"I enjoyed this book. It had great characters -- Dubric is just fascinating. I can't imagine a worse fate for a good, dedicated cop than to be haunted by the ghosts of the murder victims whose cases he hasn't been able to solve yet. And to see an admittedly fairly typical serial killer story set in a fantasy world where no one has ever heard of a serial killer before, a world where the concept just doesn't exist -- that was a stroke of genius.
Unfortunately, the descriptions of the murders and what the killer did with the bodies was a little too graphic for my tastes. I didn't think I was particularly squeamish, but yuck! Too much for me. But your milage may vary."
"I can't remember the last time I enjoyed a straight-forward fantasy novel so much! "Green Rider" was well-written and a lot of fun. Plenty of derring-do and high adventure, plus political intrigue and some very charming characters (the Misses Bunchberry and Bayberry, anyone?). A just plain out good read. If you like fantasy at all, you'll like this book!"
"Wow! What a great book! This was an awful lot of fun! A smart, gutsy, likeable heroine with some very cool powers on the run from some really scary bad guys -- this book really kept me on the edge of my seat. Lots of action and adventure, thrown in with some romance and a fascinating take on the concept of the djinn. I couldn't read it fast enough! The perfect beach book for summertime reading."
"This book was an utter delight. Hyacinth is a charming character, stubborn and witty and a lot of fun, and Gareth is all those things too. This is a wonderful and delightful love story, full of banter and charm, but it's also a book about family and family relationships, and I love it to death!"
"The description on the book jacket made me slightly uneasy -- it made it sound like Abby blackmailed Jack into marrying her, a "marry me or die" kind of thing. I'm so grateful I decided to read it anyway. It wasn't that way at all.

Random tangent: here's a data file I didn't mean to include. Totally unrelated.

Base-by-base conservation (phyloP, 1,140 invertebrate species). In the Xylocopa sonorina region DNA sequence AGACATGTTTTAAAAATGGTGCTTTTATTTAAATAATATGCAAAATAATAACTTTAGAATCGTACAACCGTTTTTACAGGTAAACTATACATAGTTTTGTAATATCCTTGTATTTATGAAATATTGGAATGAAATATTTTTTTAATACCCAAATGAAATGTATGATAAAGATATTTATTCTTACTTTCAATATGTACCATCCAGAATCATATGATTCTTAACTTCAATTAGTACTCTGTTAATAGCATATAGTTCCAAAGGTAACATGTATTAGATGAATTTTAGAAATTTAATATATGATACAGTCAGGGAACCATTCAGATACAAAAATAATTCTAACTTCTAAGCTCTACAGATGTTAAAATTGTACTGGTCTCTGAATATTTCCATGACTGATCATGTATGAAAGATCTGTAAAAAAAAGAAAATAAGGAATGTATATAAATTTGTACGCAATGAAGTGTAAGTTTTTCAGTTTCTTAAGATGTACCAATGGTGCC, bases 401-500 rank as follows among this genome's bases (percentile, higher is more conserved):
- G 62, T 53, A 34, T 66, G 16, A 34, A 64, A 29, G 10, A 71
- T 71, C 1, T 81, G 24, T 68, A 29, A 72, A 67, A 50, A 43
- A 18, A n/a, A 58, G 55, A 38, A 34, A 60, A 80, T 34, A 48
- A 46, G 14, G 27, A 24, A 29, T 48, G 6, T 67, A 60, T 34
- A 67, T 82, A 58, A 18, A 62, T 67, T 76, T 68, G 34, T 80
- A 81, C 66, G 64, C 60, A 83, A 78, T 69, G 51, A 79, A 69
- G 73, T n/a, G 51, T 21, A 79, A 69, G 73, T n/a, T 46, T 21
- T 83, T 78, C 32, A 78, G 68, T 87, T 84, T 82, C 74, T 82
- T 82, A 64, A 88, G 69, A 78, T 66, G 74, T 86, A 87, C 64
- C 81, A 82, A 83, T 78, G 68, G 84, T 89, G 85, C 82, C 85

Both Abby and Jack are wonderful, well-developed characters who I really enjoyed reading about. They take their time getting to know one another; they talk to each other and they come to trust one another. Slowly and gradually, they fall in love -- their relationship felt very real and solid to me, more so than most romance novels, because of the time they took to get there.
The magical subplot -- healing Jack, the prejudice against wizards and witches in this version of England, etc -- was just an added bonus. Great fun, and an excellent read!"
"Well, this was just great! Each one of these essays was fabulous -- funny, witty, wry, and quirky. Sedaris's perspective is unique, and he has a way of taking the most mundane events (going out to dinner with his father, say) and making them seem like epic stories full of meaning and insights into the plight of humanity, and yet taking the most seemingly romantic situations (like moving to Paris) and grounding them satisfyingly in the mundane.
Plus he's freakin' hilarious.
I think my favorite essays were the ones in part two that dealt with his attempts to learn French. He turns culture clash into comedy gold! ("'I hate you,' [the French teacher] said to me one afternoon. Her English was flawless. 'I really, really hate you.' Call me sensitive, but I couldn't help but take it personally.") Hee! How can you not love this guy?"